People have been slow cooking since long before slow cookers were even invented. The first man who developed a slow cooker is Irving Naxon who made, in 1950, a device for simmering a bean meal. But that doesn’t mean he is the inventor of slow cooking; he was just inspired by a story his grandmother told him. Many decades before, back in her native Lithuanian town, her mother made a stew called cholent, which took several hours to cook in an oven. So, slow cooking was a technique people found useful many years ago. In 1970, Naxon’s bean cooker was developed into a large-scale production model of the slow cooker, which could prepare an entire family meal, and with way more ingredients than just beans. And that is how the Crock-Pot was invented.

Slow Cooking Without a Slow Cooker: What You Need to Know

by Raluca Cristian

Slow cooking is on trend again, after almost four decades of people giving up on this cooking method. But as we learned that fast food and pre-packaged meals heated in the microwave are pretty bad for our bodies, it’s time for slow cooking to shine again! Find out why it is so popular and how to cook slowly without a slow cooker.

People have been slow cooking since long before slow cookers were even invented. The first man who developed a slow cooker is Irving Naxon who made, in 1950, a device for simmering a bean meal. But that doesn’t mean he is the inventor of slow cooking; he was just inspired by a story his grandmother told him. Many decades before, back in her native Lithuanian town, her mother made a stew called cholent, which took several hours to cook in an oven. So, slow cooking was a technique people found useful many years ago. In 1970, Naxon’s bean cooker was developed into a large-scale production model of the slow cooker, which could prepare an entire family meal, and with way more ingredients than just beans. And that is how the Crock-Pot was invented.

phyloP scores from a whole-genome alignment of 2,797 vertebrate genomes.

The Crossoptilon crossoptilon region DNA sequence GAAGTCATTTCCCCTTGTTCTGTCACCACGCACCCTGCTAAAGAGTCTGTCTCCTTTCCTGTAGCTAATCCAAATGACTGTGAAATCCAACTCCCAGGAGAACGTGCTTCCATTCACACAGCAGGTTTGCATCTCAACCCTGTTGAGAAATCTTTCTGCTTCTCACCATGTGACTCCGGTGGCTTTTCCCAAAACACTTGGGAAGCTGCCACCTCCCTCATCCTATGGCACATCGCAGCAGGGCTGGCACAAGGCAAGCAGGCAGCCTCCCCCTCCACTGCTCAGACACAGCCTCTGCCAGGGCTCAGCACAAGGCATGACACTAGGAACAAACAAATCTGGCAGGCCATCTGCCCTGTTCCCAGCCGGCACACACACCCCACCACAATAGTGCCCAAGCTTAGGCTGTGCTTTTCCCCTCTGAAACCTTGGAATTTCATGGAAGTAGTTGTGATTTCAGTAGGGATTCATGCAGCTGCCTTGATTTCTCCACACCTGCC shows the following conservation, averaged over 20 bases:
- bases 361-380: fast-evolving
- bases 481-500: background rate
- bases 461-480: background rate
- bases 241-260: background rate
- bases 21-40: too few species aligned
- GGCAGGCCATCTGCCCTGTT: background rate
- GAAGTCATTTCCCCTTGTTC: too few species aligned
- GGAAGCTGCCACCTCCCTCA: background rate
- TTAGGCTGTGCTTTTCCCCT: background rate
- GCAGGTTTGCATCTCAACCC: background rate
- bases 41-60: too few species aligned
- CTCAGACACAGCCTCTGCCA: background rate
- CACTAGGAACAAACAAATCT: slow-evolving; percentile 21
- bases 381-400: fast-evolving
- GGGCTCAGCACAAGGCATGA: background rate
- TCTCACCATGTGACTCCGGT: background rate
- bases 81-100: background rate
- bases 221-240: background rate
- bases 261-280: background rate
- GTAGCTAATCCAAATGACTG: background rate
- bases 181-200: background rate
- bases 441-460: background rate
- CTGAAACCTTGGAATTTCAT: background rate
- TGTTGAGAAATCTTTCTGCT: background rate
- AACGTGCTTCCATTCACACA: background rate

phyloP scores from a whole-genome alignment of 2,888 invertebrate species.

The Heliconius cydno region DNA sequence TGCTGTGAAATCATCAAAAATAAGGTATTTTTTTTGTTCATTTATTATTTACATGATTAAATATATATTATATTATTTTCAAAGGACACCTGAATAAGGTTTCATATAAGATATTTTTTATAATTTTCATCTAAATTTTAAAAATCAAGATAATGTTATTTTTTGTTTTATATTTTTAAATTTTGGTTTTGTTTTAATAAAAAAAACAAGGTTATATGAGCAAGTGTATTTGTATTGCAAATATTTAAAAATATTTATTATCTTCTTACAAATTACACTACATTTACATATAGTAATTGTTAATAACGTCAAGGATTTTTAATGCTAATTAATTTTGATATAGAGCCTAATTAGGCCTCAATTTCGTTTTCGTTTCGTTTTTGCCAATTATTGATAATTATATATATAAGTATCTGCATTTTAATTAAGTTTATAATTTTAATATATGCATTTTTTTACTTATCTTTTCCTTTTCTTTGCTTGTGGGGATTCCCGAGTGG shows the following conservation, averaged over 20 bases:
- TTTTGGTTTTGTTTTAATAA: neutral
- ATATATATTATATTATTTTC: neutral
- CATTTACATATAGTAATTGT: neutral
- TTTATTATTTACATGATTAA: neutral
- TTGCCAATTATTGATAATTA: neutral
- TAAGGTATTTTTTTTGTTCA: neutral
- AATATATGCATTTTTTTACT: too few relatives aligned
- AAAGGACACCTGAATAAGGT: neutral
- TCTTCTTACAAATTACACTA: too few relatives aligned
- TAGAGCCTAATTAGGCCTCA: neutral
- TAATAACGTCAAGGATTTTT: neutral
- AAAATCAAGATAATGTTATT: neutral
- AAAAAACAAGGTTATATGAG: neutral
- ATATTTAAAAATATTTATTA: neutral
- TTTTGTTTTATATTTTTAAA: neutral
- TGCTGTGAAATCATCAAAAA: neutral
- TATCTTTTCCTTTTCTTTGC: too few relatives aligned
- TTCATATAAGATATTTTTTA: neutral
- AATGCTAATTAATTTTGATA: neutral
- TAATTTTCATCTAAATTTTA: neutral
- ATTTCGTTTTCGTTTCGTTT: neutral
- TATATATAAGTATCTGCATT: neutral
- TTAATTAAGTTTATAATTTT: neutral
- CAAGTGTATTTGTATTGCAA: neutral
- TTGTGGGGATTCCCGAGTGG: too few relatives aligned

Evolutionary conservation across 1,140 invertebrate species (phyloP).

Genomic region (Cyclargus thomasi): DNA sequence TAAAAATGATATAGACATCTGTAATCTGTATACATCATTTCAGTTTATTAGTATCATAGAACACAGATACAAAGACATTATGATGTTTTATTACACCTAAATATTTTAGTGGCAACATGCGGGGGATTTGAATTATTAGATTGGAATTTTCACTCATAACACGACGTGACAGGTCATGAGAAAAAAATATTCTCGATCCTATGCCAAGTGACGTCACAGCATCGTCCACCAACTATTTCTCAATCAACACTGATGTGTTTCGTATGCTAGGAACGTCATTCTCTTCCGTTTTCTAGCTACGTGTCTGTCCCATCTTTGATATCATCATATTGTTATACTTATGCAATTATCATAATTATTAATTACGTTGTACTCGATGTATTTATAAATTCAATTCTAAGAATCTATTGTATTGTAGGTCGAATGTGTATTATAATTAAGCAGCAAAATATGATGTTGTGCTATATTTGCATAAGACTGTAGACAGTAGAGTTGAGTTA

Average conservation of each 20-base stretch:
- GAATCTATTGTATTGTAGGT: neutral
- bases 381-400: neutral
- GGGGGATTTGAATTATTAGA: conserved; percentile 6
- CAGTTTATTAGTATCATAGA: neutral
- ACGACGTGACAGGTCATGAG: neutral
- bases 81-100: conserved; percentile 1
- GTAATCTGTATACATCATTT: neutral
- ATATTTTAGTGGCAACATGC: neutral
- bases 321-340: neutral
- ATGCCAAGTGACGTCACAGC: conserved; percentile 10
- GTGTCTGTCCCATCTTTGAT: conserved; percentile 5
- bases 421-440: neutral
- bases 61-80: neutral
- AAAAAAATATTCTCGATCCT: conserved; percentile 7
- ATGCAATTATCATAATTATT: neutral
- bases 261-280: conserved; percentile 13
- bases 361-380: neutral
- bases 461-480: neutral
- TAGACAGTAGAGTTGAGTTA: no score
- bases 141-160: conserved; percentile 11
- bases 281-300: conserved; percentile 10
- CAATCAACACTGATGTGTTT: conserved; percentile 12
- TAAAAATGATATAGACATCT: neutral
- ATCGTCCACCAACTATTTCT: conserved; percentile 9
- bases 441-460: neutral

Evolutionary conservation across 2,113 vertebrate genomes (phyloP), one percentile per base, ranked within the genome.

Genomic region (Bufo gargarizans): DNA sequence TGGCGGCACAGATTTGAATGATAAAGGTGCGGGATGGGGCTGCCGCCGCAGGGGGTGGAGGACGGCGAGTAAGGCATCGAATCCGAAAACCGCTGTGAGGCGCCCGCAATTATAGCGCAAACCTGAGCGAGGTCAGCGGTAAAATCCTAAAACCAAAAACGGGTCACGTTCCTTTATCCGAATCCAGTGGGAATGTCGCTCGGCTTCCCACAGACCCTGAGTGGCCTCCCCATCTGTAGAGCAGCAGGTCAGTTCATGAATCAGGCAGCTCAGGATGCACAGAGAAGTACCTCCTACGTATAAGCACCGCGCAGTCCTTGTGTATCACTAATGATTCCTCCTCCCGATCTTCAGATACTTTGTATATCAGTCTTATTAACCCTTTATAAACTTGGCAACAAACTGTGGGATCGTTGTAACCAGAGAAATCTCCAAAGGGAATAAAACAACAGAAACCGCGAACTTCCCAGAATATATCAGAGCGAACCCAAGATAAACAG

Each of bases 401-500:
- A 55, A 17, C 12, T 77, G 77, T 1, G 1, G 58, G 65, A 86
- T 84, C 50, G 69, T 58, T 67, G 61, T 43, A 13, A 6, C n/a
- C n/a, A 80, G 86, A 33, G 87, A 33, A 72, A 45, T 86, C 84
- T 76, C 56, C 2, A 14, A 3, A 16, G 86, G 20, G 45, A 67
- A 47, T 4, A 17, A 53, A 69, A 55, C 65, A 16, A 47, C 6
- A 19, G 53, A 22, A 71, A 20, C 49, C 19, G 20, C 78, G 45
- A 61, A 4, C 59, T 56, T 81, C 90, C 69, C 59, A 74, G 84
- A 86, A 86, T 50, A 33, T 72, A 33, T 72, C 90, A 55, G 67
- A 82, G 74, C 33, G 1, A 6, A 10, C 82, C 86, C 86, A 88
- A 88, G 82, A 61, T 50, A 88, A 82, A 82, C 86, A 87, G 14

Slow cookers became very popular in the US during the 1970s, when many women began to work outside their homes. But soon enough, ‘fast food’ and microwave ovens became so much more popular than the crock pots. In recent years, people have been more aware of how bad fast food is for their health and of the advantages of homemade real food, so slow cookers are again on trend. Dozens of food bloggers and writers have turned their attention to slow cooking, all of them sharing their love for this cooking technique.

Slow cookers give you the opportunity to prepare healthy meals for your entire family with a minimum of effort. You just have to turn on the machine in the morning, go to work, and have a warm delicious meal in the evening. Sounds wonderful, right?

Well, things can be incredibly simple if your recipe just asks you to place raw food and a liquid (such as stock, water, or wine) in the slow cooker, putting the lid on and turning it on. But there are also recipes that ask for different actions while slow cooking. Like braising the vegetables or preheating the liquid before adding them to the slow cooker or adding more liquid in the process.

How to slow cook without a slow cooker